- On average across 36 African countries, China is the second-most-popular model for national development (cited by 24% of respondents), trailing only the United States of America (30%). About one in 10 respondents prefer their former colonial power (13%) or South Africa (11%) as a model.
- Countries and regions vary widely in their admiration for various development models. In Southern and North Africa, China matches the United States in popularity, and in Central Africa, China takes the lead (35% vs. 27%). In five Southern African countries (Lesotho, Swaziland, Namibia, Malawi, and Zimbabwe). South Africa is the most highly regarded development model.
- A plurality of Africans see their former colonial power as wielding the greatest external influence in their country (28%), followed by China (23%) and the United States (22%). China’s influence is perceived to be highest in Zimbabwe (55%), Mozambique (52%), Sudan (47%), Zambia (47%), South Africa (40%), and Tanzania (40%).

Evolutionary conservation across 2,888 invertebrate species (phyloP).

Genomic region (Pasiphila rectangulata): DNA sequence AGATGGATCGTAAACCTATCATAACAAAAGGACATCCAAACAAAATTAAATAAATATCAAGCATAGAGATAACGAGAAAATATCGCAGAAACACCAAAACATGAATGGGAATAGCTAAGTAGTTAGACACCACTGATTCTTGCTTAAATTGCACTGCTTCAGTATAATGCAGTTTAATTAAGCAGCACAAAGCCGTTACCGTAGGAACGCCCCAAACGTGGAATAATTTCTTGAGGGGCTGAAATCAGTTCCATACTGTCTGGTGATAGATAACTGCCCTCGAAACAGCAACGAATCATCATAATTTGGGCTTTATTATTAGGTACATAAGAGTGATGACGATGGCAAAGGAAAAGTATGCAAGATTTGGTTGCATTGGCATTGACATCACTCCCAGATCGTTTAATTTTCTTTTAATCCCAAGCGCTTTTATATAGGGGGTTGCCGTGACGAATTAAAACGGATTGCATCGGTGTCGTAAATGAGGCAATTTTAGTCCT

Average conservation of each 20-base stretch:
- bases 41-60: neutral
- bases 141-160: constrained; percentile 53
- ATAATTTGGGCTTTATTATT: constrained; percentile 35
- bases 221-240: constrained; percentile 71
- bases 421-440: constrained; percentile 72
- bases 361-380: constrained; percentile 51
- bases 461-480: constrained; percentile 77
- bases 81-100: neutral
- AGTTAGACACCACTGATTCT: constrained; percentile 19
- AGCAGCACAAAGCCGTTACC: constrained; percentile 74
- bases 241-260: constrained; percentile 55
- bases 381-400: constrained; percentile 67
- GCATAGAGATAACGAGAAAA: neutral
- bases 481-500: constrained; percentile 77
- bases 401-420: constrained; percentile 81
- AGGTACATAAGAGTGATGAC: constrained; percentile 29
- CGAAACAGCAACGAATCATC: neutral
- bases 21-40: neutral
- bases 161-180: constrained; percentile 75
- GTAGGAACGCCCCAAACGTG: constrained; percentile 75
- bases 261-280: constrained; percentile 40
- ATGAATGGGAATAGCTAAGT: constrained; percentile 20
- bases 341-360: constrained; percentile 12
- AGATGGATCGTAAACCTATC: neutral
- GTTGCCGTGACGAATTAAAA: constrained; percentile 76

- Almost two-thirds (63%) of Africans say China’s influence is “somewhat” or “very” positive, while only 15% see it as somewhat/very negative. Favourable views are most common in Mali (92%), Niger (84%), and Liberia (81%).
- A majority (56%) of Africans also see China’s development assistance as doing a “somewhat” or “very” good job of meeting their country’s needs.
- The most important factors contributing to a positive image of China in Africa are its infrastructure/development and business investments and the cost of its products, while the quality of its products gives its image a black eye. Political and social considerations rank low among factors affecting China’s image on the continent.
Algeria Benin Botswana Burkina Faso Burundi Cabo Verde Cameroon Côte d'Ivoire Egypt Eswatini Gabon Ghana Guinea Kenya Lesotho Liberia Madagascar Malawi Mali Mauritius Morocco Mozambique Namibia Niger Nigeria São Tomé and Principe Senegal Sierra Leone South Africa Sudan Tanzania Togo Tunisia Uganda Zambia Zimbabwe